Homework Statement Hi everyone! I'm trying to find the thevenin equivalent for part A of this circuit: http://imgur.com/4Jdg8w8 Homework EquationsThe Attempt at a Solution I first remove part B, that is, open circuit it entirely. Then I try to find Voc across the two terminals that are open. I...
  6. Rectifier

    Resistive circuit - ladder problem

    Hey! 1. The problem Figure shows a very long ladder where every part has a resistanse of R. What is the resistance between A and B if the ladder can be approximated to be semi-infinite (the ladder has a beginning but no end).2.The figure 3. The attempt The first three resistances have a...
  7. U

    Engineering Series Resistive Circuit Problem Solution

    Homework Statement http://puu.sh/6PZNJ.png Homework Equations This is supposed to be a pretty easy problem, but can i assume the resistors are in series? The other loops are throwing me off. The Attempt at a Solution
  8. Q

    Engineering Resistive Circuit with Multiple Voltage Sources: Finding Power Absorbed

    Homework Statement I need help solving this problem. I don't understand what to do when there's 2 voltage sources. The problem asks you to find the power absorbed at each resistor http://www.facebook.com/photo.php?fbid=2950199437043&set=a.2950198837028.2154160.1323079519&type=3&theater...
  9. D

    Battery draining in resistive circuit

    When I was a kid listening to a transistor radio under my pillow late at night I used to wonder whether turning the volume down low would delay the gradual loss of battery voltage. My doubts centered in the fact that the volume control was (at least in those days) a variable resistor. I reasoned...
  10. A

    Engineering Question about a 'basic' equivalent resistive circuit problem

    Hello all, I'm a new member. I've decided banging my forehead until its red will not make me any more able to solve my practice problems. I hope I haven't posted this in the wrong forum but here is the question in concern: Select R in the circuit so that VL= 5 V (see circuit in attachment...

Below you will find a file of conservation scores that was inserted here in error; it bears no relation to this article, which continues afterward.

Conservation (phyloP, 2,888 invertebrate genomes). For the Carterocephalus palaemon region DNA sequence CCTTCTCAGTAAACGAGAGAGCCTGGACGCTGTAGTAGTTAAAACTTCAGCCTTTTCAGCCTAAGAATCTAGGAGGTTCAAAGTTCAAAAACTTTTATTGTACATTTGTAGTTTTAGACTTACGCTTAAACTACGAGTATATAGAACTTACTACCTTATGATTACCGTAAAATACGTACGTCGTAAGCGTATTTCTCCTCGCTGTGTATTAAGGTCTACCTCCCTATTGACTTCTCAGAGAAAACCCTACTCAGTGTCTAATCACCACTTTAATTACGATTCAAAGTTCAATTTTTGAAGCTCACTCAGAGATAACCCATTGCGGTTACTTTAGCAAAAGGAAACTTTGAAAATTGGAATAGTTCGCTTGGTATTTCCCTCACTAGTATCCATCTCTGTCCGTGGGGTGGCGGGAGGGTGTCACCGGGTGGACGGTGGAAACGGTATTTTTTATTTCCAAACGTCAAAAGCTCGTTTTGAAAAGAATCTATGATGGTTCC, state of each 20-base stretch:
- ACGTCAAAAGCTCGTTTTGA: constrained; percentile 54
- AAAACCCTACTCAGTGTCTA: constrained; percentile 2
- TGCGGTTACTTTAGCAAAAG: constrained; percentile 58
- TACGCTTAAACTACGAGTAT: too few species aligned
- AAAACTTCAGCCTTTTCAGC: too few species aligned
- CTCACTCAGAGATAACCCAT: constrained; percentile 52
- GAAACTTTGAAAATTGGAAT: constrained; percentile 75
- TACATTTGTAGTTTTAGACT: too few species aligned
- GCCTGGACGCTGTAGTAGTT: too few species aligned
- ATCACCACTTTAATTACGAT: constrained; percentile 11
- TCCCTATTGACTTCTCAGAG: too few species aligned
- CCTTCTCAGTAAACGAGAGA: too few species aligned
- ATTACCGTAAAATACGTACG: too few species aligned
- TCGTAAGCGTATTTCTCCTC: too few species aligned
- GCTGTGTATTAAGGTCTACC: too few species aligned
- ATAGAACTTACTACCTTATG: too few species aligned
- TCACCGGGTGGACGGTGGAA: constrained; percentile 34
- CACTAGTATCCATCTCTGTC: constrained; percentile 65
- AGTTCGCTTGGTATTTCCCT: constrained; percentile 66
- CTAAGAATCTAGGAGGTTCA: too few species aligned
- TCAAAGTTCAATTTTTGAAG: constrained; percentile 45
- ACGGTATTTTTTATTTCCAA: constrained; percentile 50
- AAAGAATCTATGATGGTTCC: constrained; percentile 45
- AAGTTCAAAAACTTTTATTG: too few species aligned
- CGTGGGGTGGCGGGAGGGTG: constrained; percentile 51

11. S

    Power Dissipation in Resistive Circuit Conceptual Question

    Hey guys, so I have a homework question that I have already solved one way, but when I try it another way I can't seem to get the correct answer. First of all, the question is: "A single resistor is wired to a battery as shown in the diagram...
  12. C

    Power dissipation in resistive circuit

    Homework Statement A single resistor is wired to a battery as shown in the diagram below. (Figure 1) Define the total power dissipated by this circuit as P(subscript 0). Now, a second identical resistor is wired in series with the first resistor as shown in the second diagram to the left...
  13. F

    Why must voltage drop across a resistive circuit?

    Hi, I am having difficulty understanding why potential must drop completely over a circuit from the high side of the source to the low side of the source. I've seen this statement in several books now with no further explanation other than "it must". Consider a simple dc circuit consisting of...